First: Since you know what you are going for psychology, research the psychology departments of at least your top 10 colleges and universities. Don’t be intimidated by whether they are public or private. Look at the psychology department for reputation, specialization and training opportunities. Look at the professors and the students and what they specialize in and what kind of careers they develop post-graduation. Second: Start applying for scholarships and grants in addition to any loans you may need. All of them. Any federal or other loans you may be awarded, take the minimum necessary. It will be far less stressful to work on the weekends than it will to see the hundreds of thousands of dollars in debt rack up. Also, start paying the interest while you are in school. Third: Be ready to fight for what you believe in. When you see online school and see that they some are accredited and reputable, follow your gut. Advocate for yourself and for your fellow online learners with real world naysayers. Show, don’t tell, what the benefits of individualized online blended models of education has to offer. Don’t let anyone stop you reaching your dreams.
If I had the opportunity to talk to myself as a senior preparing to make the transition into college life, the most useful advice I could give would be to focus on my strengths & interests to choose a course of study or career path. I would recommend that I be open to growth & new experiences that may cause me to re-examine my choices or take an unexpected pathway in the journey. My adademic & professional choices were onced centered around what would bring the most financial success. I now understand that success is most clearly defined by being personally satisfied with the path taken - not whether or not there's a pot of gold at the end of the road. The social, academic & economic pressures of transitioning into college life can be great; when you see college life as a road in the journey & not the means to an end, you will be more likely to enjoy the ride. Use the time to define your goals based on the discovery of what you do best, enjoy the most, & where you can make the greatest contribution. This discovery just might point you toward unchartered territory & change your definition of success.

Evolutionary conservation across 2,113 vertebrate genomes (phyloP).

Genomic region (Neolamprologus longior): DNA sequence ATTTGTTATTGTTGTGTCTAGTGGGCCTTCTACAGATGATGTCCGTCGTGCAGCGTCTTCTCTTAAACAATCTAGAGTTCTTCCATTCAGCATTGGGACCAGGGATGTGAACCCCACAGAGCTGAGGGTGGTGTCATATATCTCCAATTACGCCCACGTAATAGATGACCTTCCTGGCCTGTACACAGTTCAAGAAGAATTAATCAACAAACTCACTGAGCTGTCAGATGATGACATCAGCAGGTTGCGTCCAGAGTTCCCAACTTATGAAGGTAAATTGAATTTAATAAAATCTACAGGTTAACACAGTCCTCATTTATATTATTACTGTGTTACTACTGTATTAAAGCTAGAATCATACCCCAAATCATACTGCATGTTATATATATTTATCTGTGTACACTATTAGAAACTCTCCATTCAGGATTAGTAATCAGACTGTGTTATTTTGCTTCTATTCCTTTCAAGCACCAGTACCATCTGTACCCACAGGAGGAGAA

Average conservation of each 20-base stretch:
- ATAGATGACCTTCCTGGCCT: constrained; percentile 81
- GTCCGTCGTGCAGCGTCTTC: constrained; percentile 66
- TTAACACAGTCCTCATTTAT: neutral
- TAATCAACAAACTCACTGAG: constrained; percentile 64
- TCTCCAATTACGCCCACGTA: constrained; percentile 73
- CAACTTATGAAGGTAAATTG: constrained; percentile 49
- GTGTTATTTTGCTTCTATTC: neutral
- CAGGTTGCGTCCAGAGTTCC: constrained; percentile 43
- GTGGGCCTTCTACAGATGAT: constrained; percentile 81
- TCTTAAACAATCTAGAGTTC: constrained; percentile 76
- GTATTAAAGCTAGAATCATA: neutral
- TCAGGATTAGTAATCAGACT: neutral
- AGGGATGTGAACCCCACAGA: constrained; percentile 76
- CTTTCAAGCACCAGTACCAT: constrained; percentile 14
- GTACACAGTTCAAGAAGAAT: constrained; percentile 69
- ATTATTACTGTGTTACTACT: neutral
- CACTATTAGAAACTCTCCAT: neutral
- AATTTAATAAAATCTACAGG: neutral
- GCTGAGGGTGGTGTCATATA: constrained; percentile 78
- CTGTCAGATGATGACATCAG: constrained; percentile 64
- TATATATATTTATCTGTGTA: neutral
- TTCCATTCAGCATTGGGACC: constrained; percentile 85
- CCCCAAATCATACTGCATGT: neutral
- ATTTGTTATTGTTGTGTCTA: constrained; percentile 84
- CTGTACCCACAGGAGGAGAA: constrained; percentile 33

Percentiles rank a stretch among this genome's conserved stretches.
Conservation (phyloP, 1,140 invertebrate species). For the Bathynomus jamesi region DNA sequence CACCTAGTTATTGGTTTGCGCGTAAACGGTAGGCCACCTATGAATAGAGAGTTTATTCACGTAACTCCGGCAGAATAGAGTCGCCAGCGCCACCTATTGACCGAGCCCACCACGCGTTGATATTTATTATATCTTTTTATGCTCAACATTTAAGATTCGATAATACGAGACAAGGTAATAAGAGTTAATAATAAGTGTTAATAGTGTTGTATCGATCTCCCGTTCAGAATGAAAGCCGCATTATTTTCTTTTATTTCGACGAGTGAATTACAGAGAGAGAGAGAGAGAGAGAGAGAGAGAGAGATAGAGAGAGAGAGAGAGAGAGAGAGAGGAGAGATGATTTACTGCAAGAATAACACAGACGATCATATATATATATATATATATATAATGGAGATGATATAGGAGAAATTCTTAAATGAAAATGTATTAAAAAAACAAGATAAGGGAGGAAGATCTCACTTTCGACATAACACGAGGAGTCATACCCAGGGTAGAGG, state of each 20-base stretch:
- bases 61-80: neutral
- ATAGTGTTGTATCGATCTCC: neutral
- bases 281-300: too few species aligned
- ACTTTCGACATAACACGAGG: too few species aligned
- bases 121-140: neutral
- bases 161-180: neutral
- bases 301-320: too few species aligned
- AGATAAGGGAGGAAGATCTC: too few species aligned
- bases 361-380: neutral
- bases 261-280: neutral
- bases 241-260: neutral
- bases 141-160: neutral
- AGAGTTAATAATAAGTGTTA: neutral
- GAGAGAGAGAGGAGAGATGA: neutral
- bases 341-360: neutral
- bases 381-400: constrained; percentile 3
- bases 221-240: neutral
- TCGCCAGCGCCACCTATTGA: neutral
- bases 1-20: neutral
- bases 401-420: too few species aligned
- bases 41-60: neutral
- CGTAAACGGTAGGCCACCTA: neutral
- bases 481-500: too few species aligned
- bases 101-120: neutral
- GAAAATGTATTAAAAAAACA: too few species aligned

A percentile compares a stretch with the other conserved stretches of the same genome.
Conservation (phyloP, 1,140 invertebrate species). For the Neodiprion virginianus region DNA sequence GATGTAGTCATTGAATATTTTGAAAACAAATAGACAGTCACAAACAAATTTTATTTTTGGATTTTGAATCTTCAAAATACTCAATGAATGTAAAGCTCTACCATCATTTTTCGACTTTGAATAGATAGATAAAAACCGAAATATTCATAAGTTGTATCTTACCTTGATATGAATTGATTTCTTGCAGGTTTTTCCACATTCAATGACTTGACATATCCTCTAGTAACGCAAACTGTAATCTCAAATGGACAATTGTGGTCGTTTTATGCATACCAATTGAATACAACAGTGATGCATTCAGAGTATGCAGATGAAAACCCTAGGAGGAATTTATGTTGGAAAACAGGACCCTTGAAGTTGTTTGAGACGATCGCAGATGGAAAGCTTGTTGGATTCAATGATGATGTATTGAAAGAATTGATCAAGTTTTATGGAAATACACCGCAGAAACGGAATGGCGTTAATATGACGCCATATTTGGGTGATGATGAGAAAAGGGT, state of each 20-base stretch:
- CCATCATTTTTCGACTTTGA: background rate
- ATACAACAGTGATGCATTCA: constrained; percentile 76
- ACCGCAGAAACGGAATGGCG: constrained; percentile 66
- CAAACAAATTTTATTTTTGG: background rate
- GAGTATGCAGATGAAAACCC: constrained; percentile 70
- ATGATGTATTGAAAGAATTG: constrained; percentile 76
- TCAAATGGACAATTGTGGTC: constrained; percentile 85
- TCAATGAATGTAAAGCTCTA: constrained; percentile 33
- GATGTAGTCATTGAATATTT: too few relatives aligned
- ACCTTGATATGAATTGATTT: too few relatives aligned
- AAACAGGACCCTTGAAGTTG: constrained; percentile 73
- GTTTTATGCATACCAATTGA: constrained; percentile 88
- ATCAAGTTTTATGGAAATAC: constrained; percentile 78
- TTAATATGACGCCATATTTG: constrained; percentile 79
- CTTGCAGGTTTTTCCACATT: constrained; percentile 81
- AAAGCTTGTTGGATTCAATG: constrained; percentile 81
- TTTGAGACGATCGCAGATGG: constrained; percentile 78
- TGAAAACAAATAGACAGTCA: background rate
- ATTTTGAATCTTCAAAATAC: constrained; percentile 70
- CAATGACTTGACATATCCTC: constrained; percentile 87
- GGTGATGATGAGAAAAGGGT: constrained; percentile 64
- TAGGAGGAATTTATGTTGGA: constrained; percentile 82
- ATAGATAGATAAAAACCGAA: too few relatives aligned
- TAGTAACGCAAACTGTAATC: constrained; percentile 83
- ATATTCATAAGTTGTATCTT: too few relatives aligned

As a teenager looking to college I was naive and didn't understand the responsibilities of college and adulthood. My focus in high school was to maintain a 4.0 GPA, take Advanced Placement courses to afford me the opportunity to obtain scholarships and grants. I was awarded scholarships to the University of California at San Diego. Shortly after beginning my first semester I was forced to drop out of college due to personal reasons. Through the years I dreamed of going back to college and obtaining my degree but I was apprehensive. If I could rewind, I wouldn't change what transpired as this trying time taught me patience and perseverance. I realized that though I was unable to follow my desired path initially, that even as an adult I am able to balance work-life-school. I remember fearing that I couldn't manage the responsibilities of a wife-mother-student but I can attest that it is possible. Advice to myself would have been to set my goals high, have the foresight to accept that my plans may change and to be reassured that the future is limitless and not to let setbacks sway my goals.